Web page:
Pass the Soy Sauce: Interesting Facts about Soy Sauce
By Leslie Radford
Made from fermented soy beans
Has several variations
History of soy sauce
Has many health benefits
Ages like wine
It is one of the most commonly known soy products worldwide. Soy sauce, made from fermented soy beans, is a staple ingredient in many Asian countries and is used widely across the rest of the world and comes in different varieties ranging from light to dark, and thick to runny.
Here are some more interesting facts about this beloved sauce:
Soy sauce is one of the world’s oldest condiments and is said to have been originated in China more than 3,000 years ago.
Soy sauce has various variations that include:
Shoyu – It is a Japanese-style sauce, usually made from wheat products.
Tamari – Dark, rich sauce that may contain little wheat or can be gluten-free.
Ponzu – It is made with soy sauce and yuzu (citrus fruit that originated in China and Tibet). It is sweet, light and citrusy.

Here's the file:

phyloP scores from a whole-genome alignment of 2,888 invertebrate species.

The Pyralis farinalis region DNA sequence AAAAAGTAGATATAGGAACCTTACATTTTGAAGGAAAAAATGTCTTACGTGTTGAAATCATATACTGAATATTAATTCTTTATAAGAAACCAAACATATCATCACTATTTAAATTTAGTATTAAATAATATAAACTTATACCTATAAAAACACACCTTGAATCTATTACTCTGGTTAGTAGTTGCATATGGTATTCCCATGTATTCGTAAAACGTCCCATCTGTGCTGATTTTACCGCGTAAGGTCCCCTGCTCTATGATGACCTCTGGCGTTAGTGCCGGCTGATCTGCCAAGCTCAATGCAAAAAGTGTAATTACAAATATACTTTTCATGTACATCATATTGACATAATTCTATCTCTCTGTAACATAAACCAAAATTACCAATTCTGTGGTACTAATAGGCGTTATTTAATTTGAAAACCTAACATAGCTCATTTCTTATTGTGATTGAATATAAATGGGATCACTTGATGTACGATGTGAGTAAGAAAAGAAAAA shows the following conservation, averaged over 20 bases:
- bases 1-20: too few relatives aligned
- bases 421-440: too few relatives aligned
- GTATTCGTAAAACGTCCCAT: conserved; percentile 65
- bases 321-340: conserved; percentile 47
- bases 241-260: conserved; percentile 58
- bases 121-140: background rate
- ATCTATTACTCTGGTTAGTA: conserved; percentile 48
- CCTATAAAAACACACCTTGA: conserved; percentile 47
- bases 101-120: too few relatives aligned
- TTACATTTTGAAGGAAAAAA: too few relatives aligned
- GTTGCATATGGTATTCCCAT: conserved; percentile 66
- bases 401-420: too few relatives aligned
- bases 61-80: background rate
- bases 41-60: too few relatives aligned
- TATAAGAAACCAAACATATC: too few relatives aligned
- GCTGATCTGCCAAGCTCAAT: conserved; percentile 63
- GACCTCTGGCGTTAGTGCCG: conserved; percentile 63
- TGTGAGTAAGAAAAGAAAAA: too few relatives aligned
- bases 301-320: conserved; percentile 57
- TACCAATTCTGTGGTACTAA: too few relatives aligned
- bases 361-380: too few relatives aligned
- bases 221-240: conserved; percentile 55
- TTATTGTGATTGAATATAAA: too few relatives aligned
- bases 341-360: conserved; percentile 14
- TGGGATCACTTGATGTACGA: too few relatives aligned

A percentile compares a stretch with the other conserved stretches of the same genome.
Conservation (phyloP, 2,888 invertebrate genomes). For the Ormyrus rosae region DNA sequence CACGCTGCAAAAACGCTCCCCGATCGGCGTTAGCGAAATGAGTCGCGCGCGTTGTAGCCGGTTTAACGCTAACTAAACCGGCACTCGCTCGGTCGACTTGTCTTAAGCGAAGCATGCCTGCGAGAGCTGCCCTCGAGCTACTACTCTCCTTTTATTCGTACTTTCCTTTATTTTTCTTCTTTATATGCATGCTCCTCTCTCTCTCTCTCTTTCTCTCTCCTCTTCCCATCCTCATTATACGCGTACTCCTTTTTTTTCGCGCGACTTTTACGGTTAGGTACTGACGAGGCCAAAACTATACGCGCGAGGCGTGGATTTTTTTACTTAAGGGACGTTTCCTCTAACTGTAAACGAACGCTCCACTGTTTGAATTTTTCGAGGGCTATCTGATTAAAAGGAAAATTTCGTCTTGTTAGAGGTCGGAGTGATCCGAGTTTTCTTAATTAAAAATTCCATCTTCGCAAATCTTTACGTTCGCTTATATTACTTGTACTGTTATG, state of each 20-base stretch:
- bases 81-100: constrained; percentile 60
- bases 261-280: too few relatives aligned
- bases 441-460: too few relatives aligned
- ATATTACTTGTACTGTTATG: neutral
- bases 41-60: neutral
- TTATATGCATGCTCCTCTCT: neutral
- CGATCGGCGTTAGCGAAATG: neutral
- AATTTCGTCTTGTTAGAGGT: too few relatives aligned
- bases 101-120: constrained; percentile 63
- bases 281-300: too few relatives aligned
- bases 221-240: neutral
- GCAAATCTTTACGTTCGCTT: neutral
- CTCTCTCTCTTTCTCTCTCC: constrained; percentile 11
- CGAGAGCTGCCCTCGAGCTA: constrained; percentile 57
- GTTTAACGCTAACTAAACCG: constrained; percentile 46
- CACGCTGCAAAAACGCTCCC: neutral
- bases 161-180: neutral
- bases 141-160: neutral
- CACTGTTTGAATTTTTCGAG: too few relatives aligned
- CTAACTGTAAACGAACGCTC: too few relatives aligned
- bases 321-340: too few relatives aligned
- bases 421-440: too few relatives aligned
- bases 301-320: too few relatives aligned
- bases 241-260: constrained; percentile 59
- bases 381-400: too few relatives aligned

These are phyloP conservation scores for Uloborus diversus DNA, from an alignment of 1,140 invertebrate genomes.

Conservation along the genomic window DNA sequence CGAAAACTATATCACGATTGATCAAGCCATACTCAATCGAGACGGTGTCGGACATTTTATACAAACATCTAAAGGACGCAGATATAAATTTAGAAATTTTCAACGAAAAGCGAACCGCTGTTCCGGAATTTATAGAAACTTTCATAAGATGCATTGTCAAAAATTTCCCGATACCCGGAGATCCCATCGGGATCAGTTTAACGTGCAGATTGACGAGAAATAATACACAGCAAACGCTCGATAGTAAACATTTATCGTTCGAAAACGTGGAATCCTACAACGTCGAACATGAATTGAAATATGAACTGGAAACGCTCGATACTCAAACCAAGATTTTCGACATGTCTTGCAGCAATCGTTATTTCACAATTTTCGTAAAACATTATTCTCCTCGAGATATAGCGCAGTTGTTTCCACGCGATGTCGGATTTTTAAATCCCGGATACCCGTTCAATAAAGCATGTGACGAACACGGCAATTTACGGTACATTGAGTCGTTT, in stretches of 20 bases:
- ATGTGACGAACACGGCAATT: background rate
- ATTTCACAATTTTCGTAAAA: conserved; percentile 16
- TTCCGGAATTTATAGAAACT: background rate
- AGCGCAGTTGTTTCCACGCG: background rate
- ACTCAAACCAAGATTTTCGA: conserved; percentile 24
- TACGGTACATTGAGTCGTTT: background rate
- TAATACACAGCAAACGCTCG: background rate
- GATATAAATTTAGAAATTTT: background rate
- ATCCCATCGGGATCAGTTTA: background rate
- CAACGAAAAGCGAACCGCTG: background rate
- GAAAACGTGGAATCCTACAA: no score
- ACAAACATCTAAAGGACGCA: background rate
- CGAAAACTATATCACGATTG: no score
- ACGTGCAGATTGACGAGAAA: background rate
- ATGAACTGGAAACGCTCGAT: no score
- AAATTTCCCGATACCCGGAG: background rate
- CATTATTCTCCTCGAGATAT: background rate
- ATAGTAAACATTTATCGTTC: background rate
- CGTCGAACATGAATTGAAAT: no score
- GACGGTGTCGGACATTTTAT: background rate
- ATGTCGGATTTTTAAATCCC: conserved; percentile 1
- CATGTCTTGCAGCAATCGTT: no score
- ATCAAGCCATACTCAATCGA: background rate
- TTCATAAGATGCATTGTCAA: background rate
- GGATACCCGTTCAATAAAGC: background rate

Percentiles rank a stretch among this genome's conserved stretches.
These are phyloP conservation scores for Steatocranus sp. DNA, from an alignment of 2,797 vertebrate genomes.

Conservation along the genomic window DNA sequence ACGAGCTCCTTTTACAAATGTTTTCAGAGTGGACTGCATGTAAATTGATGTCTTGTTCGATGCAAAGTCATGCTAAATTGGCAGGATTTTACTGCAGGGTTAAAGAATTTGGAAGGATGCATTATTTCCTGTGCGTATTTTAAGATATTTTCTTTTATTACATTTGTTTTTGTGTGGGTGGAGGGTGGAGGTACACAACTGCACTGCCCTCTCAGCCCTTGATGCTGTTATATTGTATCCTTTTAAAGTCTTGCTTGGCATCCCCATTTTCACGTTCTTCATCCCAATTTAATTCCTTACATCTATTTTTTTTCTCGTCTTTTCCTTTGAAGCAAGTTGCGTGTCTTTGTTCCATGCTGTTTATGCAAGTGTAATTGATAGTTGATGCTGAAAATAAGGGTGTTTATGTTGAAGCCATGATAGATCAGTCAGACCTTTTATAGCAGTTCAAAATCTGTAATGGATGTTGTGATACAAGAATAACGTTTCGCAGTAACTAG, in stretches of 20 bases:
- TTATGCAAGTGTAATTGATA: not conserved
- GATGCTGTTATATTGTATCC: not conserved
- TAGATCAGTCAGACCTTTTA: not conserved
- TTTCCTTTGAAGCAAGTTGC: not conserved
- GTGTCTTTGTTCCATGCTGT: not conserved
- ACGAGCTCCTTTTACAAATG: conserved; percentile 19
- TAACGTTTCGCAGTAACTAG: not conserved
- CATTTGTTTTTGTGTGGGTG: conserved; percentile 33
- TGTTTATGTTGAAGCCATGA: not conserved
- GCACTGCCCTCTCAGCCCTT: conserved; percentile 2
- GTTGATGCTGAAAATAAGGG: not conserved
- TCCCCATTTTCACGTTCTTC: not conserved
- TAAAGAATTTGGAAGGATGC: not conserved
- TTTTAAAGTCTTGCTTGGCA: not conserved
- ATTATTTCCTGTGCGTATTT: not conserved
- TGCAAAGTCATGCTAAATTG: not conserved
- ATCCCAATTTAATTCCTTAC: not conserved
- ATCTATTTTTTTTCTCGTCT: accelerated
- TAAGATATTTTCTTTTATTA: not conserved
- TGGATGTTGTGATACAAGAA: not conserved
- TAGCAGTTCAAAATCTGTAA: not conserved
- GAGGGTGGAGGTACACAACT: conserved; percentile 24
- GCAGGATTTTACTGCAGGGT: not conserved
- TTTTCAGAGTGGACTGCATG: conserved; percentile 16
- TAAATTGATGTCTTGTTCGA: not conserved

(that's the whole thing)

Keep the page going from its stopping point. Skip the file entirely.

Toyo – It is usually saltier than other varieties of soy sauce and is commonly used as a marinade.
Ganjang – It is a type of Korean soy sauce, usually made with fermented soybean and brine.
Soy sauce is rich in antioxidants, isoflavones, protein, and even a small amount of fiber. One tablespoon of soy sauce contains roughly 18 calories, 1 gram of protein, 1 gram of carbohydrates, and 1000 mg of sodium.
In fact, some studies have revealed that soy sauce has 10 times more phytonutrient antioxidants than red wine.
The soy sauce owes its color to the Maillard Reaction, which begins two or three months after the brewing begins. In this reaction, the sugars of the soy sauce combine with amino acids to produce melanoidin, which gives soy sauce its brown color.
Soy sauce traditionally made from a fermented paste of soybeans, roasted grain, brine, and Aspergillus oryzae or Aspergillus sojae molds.
Soy sauce is a lot like wine. The longer it ages, the more complex its flavor.